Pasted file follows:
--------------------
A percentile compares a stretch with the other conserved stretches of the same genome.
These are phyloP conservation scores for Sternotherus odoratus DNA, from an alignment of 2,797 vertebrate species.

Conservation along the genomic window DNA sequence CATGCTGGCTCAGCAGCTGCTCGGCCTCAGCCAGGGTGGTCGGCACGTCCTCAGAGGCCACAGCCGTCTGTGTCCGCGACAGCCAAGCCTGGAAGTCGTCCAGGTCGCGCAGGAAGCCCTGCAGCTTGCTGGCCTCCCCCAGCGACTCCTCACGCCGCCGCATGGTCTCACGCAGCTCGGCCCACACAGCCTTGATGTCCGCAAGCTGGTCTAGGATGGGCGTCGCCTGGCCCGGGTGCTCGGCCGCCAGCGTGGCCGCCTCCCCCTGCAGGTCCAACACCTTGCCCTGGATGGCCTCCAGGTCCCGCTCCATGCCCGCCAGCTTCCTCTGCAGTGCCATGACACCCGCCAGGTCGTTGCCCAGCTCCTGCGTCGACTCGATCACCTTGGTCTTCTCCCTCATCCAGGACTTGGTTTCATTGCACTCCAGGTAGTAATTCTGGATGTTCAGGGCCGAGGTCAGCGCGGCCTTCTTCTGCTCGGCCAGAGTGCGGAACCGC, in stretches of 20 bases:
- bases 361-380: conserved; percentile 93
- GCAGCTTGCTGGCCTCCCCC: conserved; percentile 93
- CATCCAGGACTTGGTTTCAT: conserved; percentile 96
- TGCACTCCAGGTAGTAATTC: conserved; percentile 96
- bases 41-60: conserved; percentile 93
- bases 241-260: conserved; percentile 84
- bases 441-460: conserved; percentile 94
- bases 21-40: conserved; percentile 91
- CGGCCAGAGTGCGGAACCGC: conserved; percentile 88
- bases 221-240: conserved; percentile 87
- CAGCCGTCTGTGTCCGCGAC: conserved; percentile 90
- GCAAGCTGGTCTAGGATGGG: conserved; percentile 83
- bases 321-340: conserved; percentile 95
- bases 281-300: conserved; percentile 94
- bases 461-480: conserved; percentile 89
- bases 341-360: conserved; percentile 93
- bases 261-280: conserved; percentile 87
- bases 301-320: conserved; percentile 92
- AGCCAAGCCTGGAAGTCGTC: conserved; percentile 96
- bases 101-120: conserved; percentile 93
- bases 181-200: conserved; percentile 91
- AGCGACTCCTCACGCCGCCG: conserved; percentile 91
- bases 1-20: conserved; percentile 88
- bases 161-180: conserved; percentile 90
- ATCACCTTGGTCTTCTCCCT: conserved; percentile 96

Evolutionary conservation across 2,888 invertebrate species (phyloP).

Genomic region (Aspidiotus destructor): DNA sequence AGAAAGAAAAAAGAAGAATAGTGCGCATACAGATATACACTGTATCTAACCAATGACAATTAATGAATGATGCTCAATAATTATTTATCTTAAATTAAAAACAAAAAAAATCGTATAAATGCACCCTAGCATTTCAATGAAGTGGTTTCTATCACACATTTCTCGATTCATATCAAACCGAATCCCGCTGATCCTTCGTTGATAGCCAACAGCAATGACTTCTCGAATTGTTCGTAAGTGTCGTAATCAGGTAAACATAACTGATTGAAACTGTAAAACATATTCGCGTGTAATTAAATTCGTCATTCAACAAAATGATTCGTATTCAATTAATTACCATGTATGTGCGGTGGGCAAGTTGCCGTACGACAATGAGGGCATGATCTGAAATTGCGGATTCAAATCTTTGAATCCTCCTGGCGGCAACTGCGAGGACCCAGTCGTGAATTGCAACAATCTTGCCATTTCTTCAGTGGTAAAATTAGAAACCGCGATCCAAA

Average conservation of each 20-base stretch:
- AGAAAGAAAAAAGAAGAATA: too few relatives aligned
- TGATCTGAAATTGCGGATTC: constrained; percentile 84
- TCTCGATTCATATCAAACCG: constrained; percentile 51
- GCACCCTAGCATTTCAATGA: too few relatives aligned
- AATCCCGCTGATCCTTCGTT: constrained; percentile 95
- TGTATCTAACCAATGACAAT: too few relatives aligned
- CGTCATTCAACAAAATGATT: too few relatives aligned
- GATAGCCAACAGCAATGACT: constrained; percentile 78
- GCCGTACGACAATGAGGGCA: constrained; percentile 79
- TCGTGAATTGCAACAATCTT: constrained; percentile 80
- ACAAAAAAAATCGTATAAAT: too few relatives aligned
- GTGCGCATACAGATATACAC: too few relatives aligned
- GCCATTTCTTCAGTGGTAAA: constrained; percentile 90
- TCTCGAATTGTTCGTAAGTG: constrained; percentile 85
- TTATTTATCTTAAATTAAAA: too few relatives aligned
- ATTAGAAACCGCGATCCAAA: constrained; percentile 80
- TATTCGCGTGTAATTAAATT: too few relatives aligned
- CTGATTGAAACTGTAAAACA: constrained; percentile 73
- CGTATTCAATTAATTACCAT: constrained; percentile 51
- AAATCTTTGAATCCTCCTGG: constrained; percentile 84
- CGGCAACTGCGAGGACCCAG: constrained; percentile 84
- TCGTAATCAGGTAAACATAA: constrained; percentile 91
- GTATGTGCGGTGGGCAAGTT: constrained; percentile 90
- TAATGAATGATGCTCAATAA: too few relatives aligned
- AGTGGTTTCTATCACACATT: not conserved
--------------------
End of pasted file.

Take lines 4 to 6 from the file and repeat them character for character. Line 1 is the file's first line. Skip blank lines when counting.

- bases 361-380: conserved; percentile 93
- GCAGCTTGCTGGCCTCCCCC: conserved; percentile 93
- CATCCAGGACTTGGTTTCAT: conserved; percentile 96